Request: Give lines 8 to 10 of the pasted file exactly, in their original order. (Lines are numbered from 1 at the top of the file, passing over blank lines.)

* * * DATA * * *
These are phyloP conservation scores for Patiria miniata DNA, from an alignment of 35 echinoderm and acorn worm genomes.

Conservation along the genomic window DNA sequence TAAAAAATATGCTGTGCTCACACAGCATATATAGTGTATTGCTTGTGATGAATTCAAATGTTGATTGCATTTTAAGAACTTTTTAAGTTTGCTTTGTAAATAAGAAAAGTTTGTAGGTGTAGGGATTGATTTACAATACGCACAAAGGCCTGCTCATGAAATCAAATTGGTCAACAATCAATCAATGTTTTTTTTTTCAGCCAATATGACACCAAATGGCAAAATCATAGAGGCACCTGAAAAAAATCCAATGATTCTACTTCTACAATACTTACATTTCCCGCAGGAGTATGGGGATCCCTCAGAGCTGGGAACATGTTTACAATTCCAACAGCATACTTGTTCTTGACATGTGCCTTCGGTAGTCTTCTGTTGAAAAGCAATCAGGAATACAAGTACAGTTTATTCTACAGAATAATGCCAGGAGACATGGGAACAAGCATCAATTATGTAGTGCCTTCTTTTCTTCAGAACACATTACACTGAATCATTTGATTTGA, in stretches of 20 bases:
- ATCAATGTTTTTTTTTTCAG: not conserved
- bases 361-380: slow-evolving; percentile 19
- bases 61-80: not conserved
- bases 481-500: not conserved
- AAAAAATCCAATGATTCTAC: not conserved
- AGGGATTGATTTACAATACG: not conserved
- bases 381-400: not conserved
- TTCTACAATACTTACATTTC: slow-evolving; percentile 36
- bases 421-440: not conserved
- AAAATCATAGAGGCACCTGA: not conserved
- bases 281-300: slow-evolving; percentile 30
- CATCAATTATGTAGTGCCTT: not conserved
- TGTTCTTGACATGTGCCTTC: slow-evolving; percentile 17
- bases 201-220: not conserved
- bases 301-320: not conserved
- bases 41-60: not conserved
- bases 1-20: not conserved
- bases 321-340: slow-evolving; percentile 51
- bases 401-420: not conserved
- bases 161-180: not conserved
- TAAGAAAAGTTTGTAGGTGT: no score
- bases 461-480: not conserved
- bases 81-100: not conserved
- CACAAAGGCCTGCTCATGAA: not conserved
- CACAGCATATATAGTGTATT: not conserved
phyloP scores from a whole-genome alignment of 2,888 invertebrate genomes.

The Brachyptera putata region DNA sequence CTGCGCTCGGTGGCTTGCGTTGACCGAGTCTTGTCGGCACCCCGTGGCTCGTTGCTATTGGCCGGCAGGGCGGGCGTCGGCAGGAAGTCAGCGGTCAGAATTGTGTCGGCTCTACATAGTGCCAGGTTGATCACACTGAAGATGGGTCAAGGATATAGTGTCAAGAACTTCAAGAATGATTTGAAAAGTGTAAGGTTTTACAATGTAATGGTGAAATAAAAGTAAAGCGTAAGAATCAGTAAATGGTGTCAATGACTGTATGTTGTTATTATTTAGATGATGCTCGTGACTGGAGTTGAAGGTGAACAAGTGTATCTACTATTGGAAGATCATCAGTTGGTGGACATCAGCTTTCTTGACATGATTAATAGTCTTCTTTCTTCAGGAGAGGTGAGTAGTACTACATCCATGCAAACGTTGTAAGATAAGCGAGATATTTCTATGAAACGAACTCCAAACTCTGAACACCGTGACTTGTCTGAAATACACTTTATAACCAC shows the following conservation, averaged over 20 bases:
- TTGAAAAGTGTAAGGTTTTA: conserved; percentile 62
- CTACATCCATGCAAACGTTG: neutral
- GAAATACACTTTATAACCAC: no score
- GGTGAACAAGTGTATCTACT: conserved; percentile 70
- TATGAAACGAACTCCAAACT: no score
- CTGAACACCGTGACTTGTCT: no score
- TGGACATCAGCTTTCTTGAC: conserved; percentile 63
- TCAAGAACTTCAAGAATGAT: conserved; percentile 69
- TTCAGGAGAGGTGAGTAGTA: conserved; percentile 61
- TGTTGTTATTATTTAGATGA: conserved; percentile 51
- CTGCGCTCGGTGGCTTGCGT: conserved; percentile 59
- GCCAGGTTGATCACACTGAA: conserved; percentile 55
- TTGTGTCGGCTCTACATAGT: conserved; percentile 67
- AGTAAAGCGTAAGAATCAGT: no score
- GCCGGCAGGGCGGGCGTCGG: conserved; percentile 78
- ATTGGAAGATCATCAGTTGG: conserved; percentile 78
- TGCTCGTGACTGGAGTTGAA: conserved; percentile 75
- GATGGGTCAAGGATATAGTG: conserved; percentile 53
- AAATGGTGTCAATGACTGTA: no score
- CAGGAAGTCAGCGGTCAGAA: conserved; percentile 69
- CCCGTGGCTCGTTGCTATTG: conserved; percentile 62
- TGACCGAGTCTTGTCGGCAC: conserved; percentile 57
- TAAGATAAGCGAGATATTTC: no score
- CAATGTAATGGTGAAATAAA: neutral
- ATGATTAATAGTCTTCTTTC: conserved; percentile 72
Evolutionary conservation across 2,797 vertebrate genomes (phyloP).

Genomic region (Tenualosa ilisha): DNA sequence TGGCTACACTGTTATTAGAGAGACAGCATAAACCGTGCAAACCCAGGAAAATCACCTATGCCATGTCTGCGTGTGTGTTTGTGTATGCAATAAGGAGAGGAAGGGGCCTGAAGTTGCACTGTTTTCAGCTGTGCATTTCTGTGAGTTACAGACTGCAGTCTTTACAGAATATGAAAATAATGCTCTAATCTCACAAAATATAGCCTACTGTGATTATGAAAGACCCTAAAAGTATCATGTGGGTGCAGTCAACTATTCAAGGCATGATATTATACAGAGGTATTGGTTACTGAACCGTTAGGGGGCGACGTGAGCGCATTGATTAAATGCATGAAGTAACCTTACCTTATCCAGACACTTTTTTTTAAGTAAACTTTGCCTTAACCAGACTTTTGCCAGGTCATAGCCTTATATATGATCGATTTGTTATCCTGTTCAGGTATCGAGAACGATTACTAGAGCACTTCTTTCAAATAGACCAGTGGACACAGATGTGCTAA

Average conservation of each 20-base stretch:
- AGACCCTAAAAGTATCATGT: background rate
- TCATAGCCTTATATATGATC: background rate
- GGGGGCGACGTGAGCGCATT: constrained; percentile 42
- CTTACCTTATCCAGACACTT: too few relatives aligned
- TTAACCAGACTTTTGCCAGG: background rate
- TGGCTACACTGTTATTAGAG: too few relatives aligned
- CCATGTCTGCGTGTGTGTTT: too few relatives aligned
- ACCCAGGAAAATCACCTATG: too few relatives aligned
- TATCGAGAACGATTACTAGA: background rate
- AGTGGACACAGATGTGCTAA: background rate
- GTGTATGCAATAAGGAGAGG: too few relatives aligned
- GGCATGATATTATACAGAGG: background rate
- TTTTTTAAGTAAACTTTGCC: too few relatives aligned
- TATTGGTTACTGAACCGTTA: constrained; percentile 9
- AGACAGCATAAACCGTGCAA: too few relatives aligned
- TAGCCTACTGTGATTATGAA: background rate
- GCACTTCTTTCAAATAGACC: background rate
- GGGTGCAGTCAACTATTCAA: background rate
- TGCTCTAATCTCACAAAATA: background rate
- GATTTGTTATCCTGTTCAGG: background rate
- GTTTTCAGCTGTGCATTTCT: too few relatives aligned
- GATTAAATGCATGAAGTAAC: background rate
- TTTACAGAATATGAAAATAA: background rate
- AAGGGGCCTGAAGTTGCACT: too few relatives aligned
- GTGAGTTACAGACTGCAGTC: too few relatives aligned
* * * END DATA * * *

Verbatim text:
- AGGGATTGATTTACAATACG: not conserved
- bases 381-400: not conserved
- TTCTACAATACTTACATTTC: slow-evolving; percentile 36